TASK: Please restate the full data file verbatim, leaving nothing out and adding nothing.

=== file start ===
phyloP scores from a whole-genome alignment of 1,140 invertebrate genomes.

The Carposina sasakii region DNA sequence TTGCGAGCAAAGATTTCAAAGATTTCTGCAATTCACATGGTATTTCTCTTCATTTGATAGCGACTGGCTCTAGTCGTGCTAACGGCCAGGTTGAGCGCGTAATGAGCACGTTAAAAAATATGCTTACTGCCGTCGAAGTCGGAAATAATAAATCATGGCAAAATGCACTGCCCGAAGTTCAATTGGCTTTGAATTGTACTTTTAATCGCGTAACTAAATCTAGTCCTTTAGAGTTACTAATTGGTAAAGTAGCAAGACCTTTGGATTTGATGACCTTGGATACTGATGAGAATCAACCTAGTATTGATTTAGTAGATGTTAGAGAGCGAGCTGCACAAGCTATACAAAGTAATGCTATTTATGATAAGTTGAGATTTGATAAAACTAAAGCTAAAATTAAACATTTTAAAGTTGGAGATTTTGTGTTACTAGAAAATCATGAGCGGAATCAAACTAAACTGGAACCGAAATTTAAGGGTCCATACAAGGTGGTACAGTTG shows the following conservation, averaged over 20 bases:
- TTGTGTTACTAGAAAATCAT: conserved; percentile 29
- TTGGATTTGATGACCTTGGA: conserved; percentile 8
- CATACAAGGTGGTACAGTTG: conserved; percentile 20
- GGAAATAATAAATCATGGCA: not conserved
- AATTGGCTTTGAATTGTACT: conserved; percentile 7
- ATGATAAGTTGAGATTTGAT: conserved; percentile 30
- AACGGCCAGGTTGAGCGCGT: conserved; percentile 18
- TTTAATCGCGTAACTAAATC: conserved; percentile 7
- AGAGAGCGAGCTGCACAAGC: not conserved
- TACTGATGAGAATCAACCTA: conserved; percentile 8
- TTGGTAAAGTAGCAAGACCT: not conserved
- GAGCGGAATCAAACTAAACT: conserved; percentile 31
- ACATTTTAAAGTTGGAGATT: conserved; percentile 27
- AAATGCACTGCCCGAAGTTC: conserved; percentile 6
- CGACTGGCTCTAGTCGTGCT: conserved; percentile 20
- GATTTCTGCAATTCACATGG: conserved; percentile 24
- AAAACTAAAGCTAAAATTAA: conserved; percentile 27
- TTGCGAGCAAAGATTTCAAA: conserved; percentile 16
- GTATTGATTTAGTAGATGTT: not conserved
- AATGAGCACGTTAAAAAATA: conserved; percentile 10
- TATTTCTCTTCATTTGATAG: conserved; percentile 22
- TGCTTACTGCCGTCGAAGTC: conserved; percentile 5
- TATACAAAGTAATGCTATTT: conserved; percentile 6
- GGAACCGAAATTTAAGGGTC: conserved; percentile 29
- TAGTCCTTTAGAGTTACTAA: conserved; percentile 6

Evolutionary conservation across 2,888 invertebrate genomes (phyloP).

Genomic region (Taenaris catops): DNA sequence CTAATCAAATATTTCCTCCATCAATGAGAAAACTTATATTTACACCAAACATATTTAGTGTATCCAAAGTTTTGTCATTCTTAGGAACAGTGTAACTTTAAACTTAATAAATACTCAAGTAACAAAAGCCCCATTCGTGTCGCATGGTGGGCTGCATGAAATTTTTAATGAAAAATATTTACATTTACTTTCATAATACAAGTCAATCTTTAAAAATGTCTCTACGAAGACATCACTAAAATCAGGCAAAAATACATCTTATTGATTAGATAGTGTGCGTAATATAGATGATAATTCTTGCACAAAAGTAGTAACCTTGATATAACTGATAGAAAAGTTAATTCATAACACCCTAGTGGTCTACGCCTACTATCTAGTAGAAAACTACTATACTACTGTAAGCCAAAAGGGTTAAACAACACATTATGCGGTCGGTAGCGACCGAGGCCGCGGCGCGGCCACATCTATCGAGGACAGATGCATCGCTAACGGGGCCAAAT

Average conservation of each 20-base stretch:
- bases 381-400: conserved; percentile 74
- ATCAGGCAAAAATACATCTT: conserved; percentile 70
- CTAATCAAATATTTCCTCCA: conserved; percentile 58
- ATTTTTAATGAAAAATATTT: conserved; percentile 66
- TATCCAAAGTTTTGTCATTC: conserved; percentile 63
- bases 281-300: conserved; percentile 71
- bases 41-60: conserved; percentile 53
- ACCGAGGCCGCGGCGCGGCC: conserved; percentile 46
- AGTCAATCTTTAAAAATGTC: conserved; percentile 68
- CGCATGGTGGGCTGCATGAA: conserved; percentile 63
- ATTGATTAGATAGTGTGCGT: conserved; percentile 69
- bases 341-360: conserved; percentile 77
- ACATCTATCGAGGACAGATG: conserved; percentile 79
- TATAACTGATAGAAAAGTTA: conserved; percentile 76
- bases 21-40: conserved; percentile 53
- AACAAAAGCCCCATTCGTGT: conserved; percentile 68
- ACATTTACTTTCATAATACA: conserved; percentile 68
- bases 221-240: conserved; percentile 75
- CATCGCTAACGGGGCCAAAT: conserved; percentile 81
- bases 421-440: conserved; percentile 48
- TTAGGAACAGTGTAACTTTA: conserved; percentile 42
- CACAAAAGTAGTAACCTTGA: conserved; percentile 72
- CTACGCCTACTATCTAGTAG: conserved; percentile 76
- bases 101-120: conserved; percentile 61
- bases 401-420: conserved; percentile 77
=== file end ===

phyloP scores from a whole-genome alignment of 1,140 invertebrate genomes.

The Carposina sasakii region DNA sequence TTGCGAGCAAAGATTTCAAAGATTTCTGCAATTCACATGGTATTTCTCTTCATTTGATAGCGACTGGCTCTAGTCGTGCTAACGGCCAGGTTGAGCGCGTAATGAGCACGTTAAAAAATATGCTTACTGCCGTCGAAGTCGGAAATAATAAATCATGGCAAAATGCACTGCCCGAAGTTCAATTGGCTTTGAATTGTACTTTTAATCGCGTAACTAAATCTAGTCCTTTAGAGTTACTAATTGGTAAAGTAGCAAGACCTTTGGATTTGATGACCTTGGATACTGATGAGAATCAACCTAGTATTGATTTAGTAGATGTTAGAGAGCGAGCTGCACAAGCTATACAAAGTAATGCTATTTATGATAAGTTGAGATTTGATAAAACTAAAGCTAAAATTAAACATTTTAAAGTTGGAGATTTTGTGTTACTAGAAAATCATGAGCGGAATCAAACTAAACTGGAACCGAAATTTAAGGGTCCATACAAGGTGGTACAGTTG shows the following conservation, averaged over 20 bases:
- TTGTGTTACTAGAAAATCAT: conserved; percentile 29
- TTGGATTTGATGACCTTGGA: conserved; percentile 8
- CATACAAGGTGGTACAGTTG: conserved; percentile 20
- GGAAATAATAAATCATGGCA: not conserved
- AATTGGCTTTGAATTGTACT: conserved; percentile 7
- ATGATAAGTTGAGATTTGAT: conserved; percentile 30
- AACGGCCAGGTTGAGCGCGT: conserved; percentile 18
- TTTAATCGCGTAACTAAATC: conserved; percentile 7
- AGAGAGCGAGCTGCACAAGC: not conserved
- TACTGATGAGAATCAACCTA: conserved; percentile 8
- TTGGTAAAGTAGCAAGACCT: not conserved
- GAGCGGAATCAAACTAAACT: conserved; percentile 31
- ACATTTTAAAGTTGGAGATT: conserved; percentile 27
- AAATGCACTGCCCGAAGTTC: conserved; percentile 6
- CGACTGGCTCTAGTCGTGCT: conserved; percentile 20
- GATTTCTGCAATTCACATGG: conserved; percentile 24
- AAAACTAAAGCTAAAATTAA: conserved; percentile 27
- TTGCGAGCAAAGATTTCAAA: conserved; percentile 16
- GTATTGATTTAGTAGATGTT: not conserved
- AATGAGCACGTTAAAAAATA: conserved; percentile 10
- TATTTCTCTTCATTTGATAG: conserved; percentile 22
- TGCTTACTGCCGTCGAAGTC: conserved; percentile 5
- TATACAAAGTAATGCTATTT: conserved; percentile 6
- GGAACCGAAATTTAAGGGTC: conserved; percentile 29
- TAGTCCTTTAGAGTTACTAA: conserved; percentile 6

Evolutionary conservation across 2,888 invertebrate genomes (phyloP).

Genomic region (Taenaris catops): DNA sequence CTAATCAAATATTTCCTCCATCAATGAGAAAACTTATATTTACACCAAACATATTTAGTGTATCCAAAGTTTTGTCATTCTTAGGAACAGTGTAACTTTAAACTTAATAAATACTCAAGTAACAAAAGCCCCATTCGTGTCGCATGGTGGGCTGCATGAAATTTTTAATGAAAAATATTTACATTTACTTTCATAATACAAGTCAATCTTTAAAAATGTCTCTACGAAGACATCACTAAAATCAGGCAAAAATACATCTTATTGATTAGATAGTGTGCGTAATATAGATGATAATTCTTGCACAAAAGTAGTAACCTTGATATAACTGATAGAAAAGTTAATTCATAACACCCTAGTGGTCTACGCCTACTATCTAGTAGAAAACTACTATACTACTGTAAGCCAAAAGGGTTAAACAACACATTATGCGGTCGGTAGCGACCGAGGCCGCGGCGCGGCCACATCTATCGAGGACAGATGCATCGCTAACGGGGCCAAAT

Average conservation of each 20-base stretch:
- bases 381-400: conserved; percentile 74
- ATCAGGCAAAAATACATCTT: conserved; percentile 70
- CTAATCAAATATTTCCTCCA: conserved; percentile 58
- ATTTTTAATGAAAAATATTT: conserved; percentile 66
- TATCCAAAGTTTTGTCATTC: conserved; percentile 63
- bases 281-300: conserved; percentile 71
- bases 41-60: conserved; percentile 53
- ACCGAGGCCGCGGCGCGGCC: conserved; percentile 46
- AGTCAATCTTTAAAAATGTC: conserved; percentile 68
- CGCATGGTGGGCTGCATGAA: conserved; percentile 63
- ATTGATTAGATAGTGTGCGT: conserved; percentile 69
- bases 341-360: conserved; percentile 77
- ACATCTATCGAGGACAGATG: conserved; percentile 79
- TATAACTGATAGAAAAGTTA: conserved; percentile 76
- bases 21-40: conserved; percentile 53
- AACAAAAGCCCCATTCGTGT: conserved; percentile 68
- ACATTTACTTTCATAATACA: conserved; percentile 68
- bases 221-240: conserved; percentile 75
- CATCGCTAACGGGGCCAAAT: conserved; percentile 81
- bases 421-440: conserved; percentile 48
- TTAGGAACAGTGTAACTTTA: conserved; percentile 42
- CACAAAAGTAGTAACCTTGA: conserved; percentile 72
- CTACGCCTACTATCTAGTAG: conserved; percentile 76
- bases 101-120: conserved; percentile 61
- bases 401-420: conserved; percentile 77